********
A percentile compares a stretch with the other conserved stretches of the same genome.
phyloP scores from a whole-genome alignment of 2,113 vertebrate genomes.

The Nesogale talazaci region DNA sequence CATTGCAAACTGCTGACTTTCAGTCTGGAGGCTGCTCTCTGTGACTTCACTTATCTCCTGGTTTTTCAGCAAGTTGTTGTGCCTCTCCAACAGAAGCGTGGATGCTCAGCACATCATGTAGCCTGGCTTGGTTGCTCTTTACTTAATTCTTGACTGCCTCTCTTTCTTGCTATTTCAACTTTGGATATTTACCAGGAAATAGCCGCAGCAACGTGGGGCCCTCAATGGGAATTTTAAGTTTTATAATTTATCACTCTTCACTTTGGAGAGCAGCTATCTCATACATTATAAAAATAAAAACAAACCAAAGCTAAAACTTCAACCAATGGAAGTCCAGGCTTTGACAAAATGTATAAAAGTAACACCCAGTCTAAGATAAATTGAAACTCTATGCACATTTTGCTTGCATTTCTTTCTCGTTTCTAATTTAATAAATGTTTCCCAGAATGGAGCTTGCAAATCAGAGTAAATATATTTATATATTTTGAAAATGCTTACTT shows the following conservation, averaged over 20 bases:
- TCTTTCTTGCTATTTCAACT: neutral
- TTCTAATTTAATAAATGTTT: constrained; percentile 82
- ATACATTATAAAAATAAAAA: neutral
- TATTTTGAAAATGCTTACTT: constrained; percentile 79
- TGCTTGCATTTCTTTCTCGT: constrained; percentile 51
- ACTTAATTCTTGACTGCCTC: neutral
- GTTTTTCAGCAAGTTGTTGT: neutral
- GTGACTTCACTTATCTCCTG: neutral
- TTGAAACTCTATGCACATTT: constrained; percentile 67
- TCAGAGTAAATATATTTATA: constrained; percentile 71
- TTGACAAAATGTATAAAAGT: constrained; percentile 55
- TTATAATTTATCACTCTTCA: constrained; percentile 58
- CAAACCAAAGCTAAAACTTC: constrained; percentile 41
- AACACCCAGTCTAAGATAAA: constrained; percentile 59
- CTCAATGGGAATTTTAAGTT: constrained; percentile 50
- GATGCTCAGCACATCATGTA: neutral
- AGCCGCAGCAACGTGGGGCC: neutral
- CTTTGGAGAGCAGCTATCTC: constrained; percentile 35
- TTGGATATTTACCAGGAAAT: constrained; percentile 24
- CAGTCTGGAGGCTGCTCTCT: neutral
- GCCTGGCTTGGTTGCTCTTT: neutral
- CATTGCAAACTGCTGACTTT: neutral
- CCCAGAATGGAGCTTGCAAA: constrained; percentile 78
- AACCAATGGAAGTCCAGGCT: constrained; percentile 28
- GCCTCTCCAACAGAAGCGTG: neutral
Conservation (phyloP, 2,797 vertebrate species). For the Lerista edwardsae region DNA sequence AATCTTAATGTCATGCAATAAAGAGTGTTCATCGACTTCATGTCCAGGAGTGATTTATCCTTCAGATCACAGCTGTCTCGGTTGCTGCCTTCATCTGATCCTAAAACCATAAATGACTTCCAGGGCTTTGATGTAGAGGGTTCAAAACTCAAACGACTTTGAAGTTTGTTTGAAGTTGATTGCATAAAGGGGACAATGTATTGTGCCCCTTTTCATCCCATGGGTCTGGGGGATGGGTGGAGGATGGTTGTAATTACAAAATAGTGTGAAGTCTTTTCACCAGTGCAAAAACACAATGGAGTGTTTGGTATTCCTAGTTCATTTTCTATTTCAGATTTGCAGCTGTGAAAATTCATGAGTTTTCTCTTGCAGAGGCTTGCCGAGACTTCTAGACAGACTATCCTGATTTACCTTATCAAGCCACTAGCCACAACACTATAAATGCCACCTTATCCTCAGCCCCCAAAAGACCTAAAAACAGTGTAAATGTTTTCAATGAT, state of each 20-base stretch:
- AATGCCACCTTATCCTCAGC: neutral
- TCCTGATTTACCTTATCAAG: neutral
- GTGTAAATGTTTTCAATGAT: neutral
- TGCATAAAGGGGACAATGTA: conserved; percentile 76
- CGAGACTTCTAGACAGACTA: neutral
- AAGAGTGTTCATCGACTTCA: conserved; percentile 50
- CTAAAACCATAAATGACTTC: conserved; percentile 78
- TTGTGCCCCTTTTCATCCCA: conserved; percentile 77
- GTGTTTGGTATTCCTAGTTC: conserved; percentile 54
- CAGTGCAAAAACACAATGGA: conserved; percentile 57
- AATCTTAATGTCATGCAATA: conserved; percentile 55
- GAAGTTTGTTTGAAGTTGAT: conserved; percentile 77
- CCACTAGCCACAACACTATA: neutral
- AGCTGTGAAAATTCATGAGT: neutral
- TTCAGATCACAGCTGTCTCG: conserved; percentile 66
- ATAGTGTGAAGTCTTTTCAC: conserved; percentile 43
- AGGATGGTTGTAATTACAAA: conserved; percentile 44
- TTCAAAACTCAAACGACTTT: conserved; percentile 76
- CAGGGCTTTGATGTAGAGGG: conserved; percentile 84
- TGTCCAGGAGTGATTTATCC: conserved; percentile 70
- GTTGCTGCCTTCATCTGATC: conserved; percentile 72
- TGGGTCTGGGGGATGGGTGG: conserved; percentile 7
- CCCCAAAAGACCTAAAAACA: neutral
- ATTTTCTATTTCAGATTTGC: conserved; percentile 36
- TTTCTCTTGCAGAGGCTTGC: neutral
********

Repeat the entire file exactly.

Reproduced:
A percentile compares a stretch with the other conserved stretches of the same genome.
phyloP scores from a whole-genome alignment of 2,113 vertebrate genomes.

The Nesogale talazaci region DNA sequence CATTGCAAACTGCTGACTTTCAGTCTGGAGGCTGCTCTCTGTGACTTCACTTATCTCCTGGTTTTTCAGCAAGTTGTTGTGCCTCTCCAACAGAAGCGTGGATGCTCAGCACATCATGTAGCCTGGCTTGGTTGCTCTTTACTTAATTCTTGACTGCCTCTCTTTCTTGCTATTTCAACTTTGGATATTTACCAGGAAATAGCCGCAGCAACGTGGGGCCCTCAATGGGAATTTTAAGTTTTATAATTTATCACTCTTCACTTTGGAGAGCAGCTATCTCATACATTATAAAAATAAAAACAAACCAAAGCTAAAACTTCAACCAATGGAAGTCCAGGCTTTGACAAAATGTATAAAAGTAACACCCAGTCTAAGATAAATTGAAACTCTATGCACATTTTGCTTGCATTTCTTTCTCGTTTCTAATTTAATAAATGTTTCCCAGAATGGAGCTTGCAAATCAGAGTAAATATATTTATATATTTTGAAAATGCTTACTT shows the following conservation, averaged over 20 bases:
- TCTTTCTTGCTATTTCAACT: neutral
- TTCTAATTTAATAAATGTTT: constrained; percentile 82
- ATACATTATAAAAATAAAAA: neutral
- TATTTTGAAAATGCTTACTT: constrained; percentile 79
- TGCTTGCATTTCTTTCTCGT: constrained; percentile 51
- ACTTAATTCTTGACTGCCTC: neutral
- GTTTTTCAGCAAGTTGTTGT: neutral
- GTGACTTCACTTATCTCCTG: neutral
- TTGAAACTCTATGCACATTT: constrained; percentile 67
- TCAGAGTAAATATATTTATA: constrained; percentile 71
- TTGACAAAATGTATAAAAGT: constrained; percentile 55
- TTATAATTTATCACTCTTCA: constrained; percentile 58
- CAAACCAAAGCTAAAACTTC: constrained; percentile 41
- AACACCCAGTCTAAGATAAA: constrained; percentile 59
- CTCAATGGGAATTTTAAGTT: constrained; percentile 50
- GATGCTCAGCACATCATGTA: neutral
- AGCCGCAGCAACGTGGGGCC: neutral
- CTTTGGAGAGCAGCTATCTC: constrained; percentile 35
- TTGGATATTTACCAGGAAAT: constrained; percentile 24
- CAGTCTGGAGGCTGCTCTCT: neutral
- GCCTGGCTTGGTTGCTCTTT: neutral
- CATTGCAAACTGCTGACTTT: neutral
- CCCAGAATGGAGCTTGCAAA: constrained; percentile 78
- AACCAATGGAAGTCCAGGCT: constrained; percentile 28
- GCCTCTCCAACAGAAGCGTG: neutral
Conservation (phyloP, 2,797 vertebrate species). For the Lerista edwardsae region DNA sequence AATCTTAATGTCATGCAATAAAGAGTGTTCATCGACTTCATGTCCAGGAGTGATTTATCCTTCAGATCACAGCTGTCTCGGTTGCTGCCTTCATCTGATCCTAAAACCATAAATGACTTCCAGGGCTTTGATGTAGAGGGTTCAAAACTCAAACGACTTTGAAGTTTGTTTGAAGTTGATTGCATAAAGGGGACAATGTATTGTGCCCCTTTTCATCCCATGGGTCTGGGGGATGGGTGGAGGATGGTTGTAATTACAAAATAGTGTGAAGTCTTTTCACCAGTGCAAAAACACAATGGAGTGTTTGGTATTCCTAGTTCATTTTCTATTTCAGATTTGCAGCTGTGAAAATTCATGAGTTTTCTCTTGCAGAGGCTTGCCGAGACTTCTAGACAGACTATCCTGATTTACCTTATCAAGCCACTAGCCACAACACTATAAATGCCACCTTATCCTCAGCCCCCAAAAGACCTAAAAACAGTGTAAATGTTTTCAATGAT, state of each 20-base stretch:
- AATGCCACCTTATCCTCAGC: neutral
- TCCTGATTTACCTTATCAAG: neutral
- GTGTAAATGTTTTCAATGAT: neutral
- TGCATAAAGGGGACAATGTA: conserved; percentile 76
- CGAGACTTCTAGACAGACTA: neutral
- AAGAGTGTTCATCGACTTCA: conserved; percentile 50
- CTAAAACCATAAATGACTTC: conserved; percentile 78
- TTGTGCCCCTTTTCATCCCA: conserved; percentile 77
- GTGTTTGGTATTCCTAGTTC: conserved; percentile 54
- CAGTGCAAAAACACAATGGA: conserved; percentile 57
- AATCTTAATGTCATGCAATA: conserved; percentile 55
- GAAGTTTGTTTGAAGTTGAT: conserved; percentile 77
- CCACTAGCCACAACACTATA: neutral
- AGCTGTGAAAATTCATGAGT: neutral
- TTCAGATCACAGCTGTCTCG: conserved; percentile 66
- ATAGTGTGAAGTCTTTTCAC: conserved; percentile 43
- AGGATGGTTGTAATTACAAA: conserved; percentile 44
- TTCAAAACTCAAACGACTTT: conserved; percentile 76
- CAGGGCTTTGATGTAGAGGG: conserved; percentile 84
- TGTCCAGGAGTGATTTATCC: conserved; percentile 70
- GTTGCTGCCTTCATCTGATC: conserved; percentile 72
- TGGGTCTGGGGGATGGGTGG: conserved; percentile 7
- CCCCAAAAGACCTAAAAACA: neutral
- ATTTTCTATTTCAGATTTGC: conserved; percentile 36
- TTTCTCTTGCAGAGGCTTGC: neutral